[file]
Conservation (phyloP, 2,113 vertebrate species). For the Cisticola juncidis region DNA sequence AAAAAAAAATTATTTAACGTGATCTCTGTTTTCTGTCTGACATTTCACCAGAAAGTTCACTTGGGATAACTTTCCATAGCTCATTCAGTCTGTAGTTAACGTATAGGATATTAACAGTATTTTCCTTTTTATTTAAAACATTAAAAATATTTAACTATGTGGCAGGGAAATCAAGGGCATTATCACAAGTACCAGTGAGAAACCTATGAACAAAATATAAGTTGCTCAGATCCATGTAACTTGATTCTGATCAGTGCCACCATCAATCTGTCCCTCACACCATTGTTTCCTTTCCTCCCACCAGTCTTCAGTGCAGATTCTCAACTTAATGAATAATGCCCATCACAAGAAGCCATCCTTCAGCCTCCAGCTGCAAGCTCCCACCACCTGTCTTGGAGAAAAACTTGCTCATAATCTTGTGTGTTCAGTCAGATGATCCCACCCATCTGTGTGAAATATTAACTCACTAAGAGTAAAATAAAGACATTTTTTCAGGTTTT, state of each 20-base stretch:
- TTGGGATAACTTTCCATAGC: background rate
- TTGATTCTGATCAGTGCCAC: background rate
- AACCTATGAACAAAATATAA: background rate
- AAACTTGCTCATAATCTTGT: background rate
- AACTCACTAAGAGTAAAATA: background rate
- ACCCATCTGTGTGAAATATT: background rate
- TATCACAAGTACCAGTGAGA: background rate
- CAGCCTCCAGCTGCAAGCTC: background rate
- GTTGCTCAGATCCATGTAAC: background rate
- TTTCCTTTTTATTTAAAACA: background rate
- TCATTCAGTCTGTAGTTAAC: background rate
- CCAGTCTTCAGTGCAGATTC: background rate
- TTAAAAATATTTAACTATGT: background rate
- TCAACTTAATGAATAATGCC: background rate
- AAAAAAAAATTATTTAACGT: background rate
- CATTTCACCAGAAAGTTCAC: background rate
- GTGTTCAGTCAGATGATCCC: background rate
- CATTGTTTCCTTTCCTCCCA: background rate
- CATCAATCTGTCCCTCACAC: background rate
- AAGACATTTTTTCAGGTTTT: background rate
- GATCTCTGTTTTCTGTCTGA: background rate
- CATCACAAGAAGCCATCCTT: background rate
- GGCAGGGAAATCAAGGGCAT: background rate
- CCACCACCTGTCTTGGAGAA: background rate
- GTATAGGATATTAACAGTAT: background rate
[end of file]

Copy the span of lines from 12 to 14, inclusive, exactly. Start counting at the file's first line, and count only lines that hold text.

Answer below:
- TCATTCAGTCTGTAGTTAAC: background rate
- CCAGTCTTCAGTGCAGATTC: background rate
- TTAAAAATATTTAACTATGT: background rate